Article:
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Six things to ask yourself before you say ‘I do’

Think you know your partner? Carley Roney, editor-in-chief of, offers some help to avoid unwanted surprises before you make that long-term commitment.
/ Source: TODAY

You may think that you and your fiancé have talked about everything in preparation for your wedding day, but there may still be some issues you haven't discussed that could surprise you. So what should you think about before the big day? Carley Roney, editor-in-chief of, shares some questions to consider before you make that long-term commitment.

Have I established an individual identity? The self-identifying process usually continues through the first 25 to 28 years of life. Young people can't select a marriage partner effectively if they don't know themselves yet. This makes it a large task to identify the person with whom you want to share your life. Identity formation is incomplete until individuals have emotionally separated from their parents and discovered the details of their own uniqueness. Prior to the mid-twenties, most young adults haven't defined their goals and needs. They haven't had time to learn to be independent. They haven't yet grown into themselves and undergone defining life experiences. If you want to avoid becoming a divorce statistic or living for years in an unhappy marriage, take seriously the need to wait until you have personally developed your identity and life goals. If you do, your selection of a mate will be based on the adult version of you that you won't outgrow.

You should also ask yourself, “Am I mentally and physically healthy?” Is your self-esteem in good shape? If you carry heavy concerns that consume you, it's not time to invite someone else into your world permanently, especially if you are relying on the other person to fill that void in your life.

Are our financial personalities compatible? Is he more of a spender and she more of a saver? Having full disclosure over all finances is key to the start of any healthy relationship. Be sure to lay it all out on the table, from your debts and credit to your savings goals. Money can't buy you love and/or happiness, but that doesn't mean you shouldn't consider finances when thinking about marriage. What does the financial situation look like: Are your financial personalities compatible? If you are a big saver, do you really want to be married to someone who has several thousands in credit card debt? Another thing to consider is whether or not the two of you will be able to make it on your own financially. Do you know who will be the breadwinner and what kind of budget you both will be abiding by? Money is one of the biggest danger spots in relationships.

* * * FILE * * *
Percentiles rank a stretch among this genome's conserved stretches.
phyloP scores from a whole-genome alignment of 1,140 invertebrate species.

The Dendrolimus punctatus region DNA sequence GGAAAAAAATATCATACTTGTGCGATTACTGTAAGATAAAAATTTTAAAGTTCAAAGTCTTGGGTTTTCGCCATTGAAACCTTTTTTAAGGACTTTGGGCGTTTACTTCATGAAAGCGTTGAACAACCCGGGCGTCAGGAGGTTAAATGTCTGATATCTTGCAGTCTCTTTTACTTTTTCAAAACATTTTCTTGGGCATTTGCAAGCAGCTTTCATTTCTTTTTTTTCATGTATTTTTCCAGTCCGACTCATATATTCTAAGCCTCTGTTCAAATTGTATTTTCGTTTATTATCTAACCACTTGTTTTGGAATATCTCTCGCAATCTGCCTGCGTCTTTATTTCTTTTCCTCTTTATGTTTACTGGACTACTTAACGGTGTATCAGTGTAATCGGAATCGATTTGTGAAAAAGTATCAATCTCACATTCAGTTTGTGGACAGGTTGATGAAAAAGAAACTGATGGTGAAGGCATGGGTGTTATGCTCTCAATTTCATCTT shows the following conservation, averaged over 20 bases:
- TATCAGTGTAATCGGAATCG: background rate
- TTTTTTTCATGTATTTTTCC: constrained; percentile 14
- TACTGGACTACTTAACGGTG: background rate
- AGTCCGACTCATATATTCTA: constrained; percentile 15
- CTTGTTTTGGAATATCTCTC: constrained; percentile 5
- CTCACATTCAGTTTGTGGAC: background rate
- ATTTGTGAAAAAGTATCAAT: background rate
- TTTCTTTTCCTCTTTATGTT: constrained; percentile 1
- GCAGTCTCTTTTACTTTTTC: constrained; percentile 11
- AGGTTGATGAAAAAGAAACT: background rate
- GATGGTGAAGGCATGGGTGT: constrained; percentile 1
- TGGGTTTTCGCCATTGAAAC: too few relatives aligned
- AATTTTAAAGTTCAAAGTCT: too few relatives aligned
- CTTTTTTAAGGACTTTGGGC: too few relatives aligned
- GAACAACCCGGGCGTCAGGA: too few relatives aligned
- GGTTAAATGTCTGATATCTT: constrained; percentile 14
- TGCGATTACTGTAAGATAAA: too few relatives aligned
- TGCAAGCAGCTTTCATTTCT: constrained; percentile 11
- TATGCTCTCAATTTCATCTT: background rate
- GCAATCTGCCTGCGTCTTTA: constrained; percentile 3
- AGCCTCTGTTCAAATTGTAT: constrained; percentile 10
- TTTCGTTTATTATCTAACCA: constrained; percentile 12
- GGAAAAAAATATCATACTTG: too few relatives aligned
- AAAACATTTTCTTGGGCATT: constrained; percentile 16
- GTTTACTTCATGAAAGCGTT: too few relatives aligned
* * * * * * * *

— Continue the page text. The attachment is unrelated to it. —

Where do I see myself in 10 years? The question “Where do you see yourself in 10 years?” is a pretty valid one. It might seem like a silly question to ask your partner, but it can reveal a lot. For example, if your partner sees himself moving right on up the career ladder and taking a job far from home, where does that leave you and the job that you love? Talking about whether or not you would like to move for one person's job is important. How career-focused are each of you? If someone chooses not to work any longer, would the other be OK with that? Are you comfortable with the other's level of ambition? What happens if someone were given the choice to relocate? Whose career matters most?

What about kids? Do you both want them? If so, how many? Do you agree on the way you want to raise and discipline them? Breach the topic of all ethical questions involving children. It's OK if you aren't in total agreement on everything. You just have to be willing and able to discern a plan that will appease you both. Will one of you quit working to stay home with the children for a period of time? Children need consistency in their lives. It's important that you and your partner are on the same page.

Do we share the same spiritual beliefs? Don't underestimate the importance of this. Even if you are both agnostic or atheist, knowing you've discussed your world views and core beliefs is imperative. If you believe that religion should be at the center of your relationship, it can only be that way if your would-be partner agrees. If this hasn't been talked about yet, make it a priority to do so.

Do we play well together? Couples who play together, stay together. While opposites do attract, you want to have some things in common. It's completely fine and healthy to have your own interests and alone time, but do you know how to enjoy leisure time together? Sharing interest in one or a handful of activities forges a priceless bond between husband and wife and is a must for couples in it for the long haul.

For more wedding advice, visit The Knot's Web site: .